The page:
relaxin

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re·lax·in

(rē-lak'sin),
A polypeptide hormone secreted by the corpora lutea of mammalian species during pregnancy. Facilitates the birth process by causing a softening and lengthening of the pubic symphysis and cervix; it also inhibits contraction of the uterus and may play a role in timing of parturition.
[relax + -in]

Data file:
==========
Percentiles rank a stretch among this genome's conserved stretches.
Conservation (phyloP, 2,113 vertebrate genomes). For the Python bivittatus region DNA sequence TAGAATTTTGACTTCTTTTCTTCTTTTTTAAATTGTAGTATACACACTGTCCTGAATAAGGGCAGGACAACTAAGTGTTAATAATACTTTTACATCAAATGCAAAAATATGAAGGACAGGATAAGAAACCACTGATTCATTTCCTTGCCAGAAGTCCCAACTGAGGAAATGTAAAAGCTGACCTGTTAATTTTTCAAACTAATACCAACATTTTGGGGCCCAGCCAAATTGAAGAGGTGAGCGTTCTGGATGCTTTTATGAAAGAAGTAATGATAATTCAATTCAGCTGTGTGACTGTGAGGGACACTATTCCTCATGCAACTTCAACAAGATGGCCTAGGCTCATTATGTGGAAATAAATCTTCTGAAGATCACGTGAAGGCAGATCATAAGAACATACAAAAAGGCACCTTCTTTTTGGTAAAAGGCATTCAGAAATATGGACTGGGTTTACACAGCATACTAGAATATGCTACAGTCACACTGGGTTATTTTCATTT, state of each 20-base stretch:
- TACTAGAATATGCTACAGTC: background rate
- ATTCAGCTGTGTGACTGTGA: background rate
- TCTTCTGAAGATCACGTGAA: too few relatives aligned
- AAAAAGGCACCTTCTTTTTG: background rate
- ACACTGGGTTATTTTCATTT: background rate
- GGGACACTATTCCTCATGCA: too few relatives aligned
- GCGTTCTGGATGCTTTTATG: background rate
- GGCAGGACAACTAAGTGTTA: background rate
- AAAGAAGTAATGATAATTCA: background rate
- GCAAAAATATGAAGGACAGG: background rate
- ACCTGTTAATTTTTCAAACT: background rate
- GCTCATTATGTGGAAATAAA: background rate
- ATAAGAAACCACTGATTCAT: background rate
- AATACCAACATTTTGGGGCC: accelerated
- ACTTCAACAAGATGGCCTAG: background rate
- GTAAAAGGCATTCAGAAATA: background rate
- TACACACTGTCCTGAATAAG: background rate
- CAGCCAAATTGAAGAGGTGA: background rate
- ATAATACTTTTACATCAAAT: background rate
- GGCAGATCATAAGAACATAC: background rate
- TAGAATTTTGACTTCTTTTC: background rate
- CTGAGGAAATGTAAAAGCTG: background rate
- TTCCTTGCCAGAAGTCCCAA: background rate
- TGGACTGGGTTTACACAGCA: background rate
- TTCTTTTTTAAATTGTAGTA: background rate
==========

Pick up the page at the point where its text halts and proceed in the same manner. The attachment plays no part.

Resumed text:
relaxin

(rĭ-lăk′sĭn)
n.
A female hormone secreted by the corpus luteum that helps soften the cervix and relax the pelvic ligaments in childbirth.

re·lax·in

(rĕ-lak'sin)
Polypeptide hormone secreted by the corpora lutea of mammalian species during pregnancy; facilitates birth process by softening and lengthening the pubic symphysis and cervix.

relaxin

A polypeptide found in the corpus luteum of various mammals that softens the neck of the womb (cervix) and relaxes the pubic joint of the pelvis to ease childbirth. Relaxin has not been proved to occur in humans.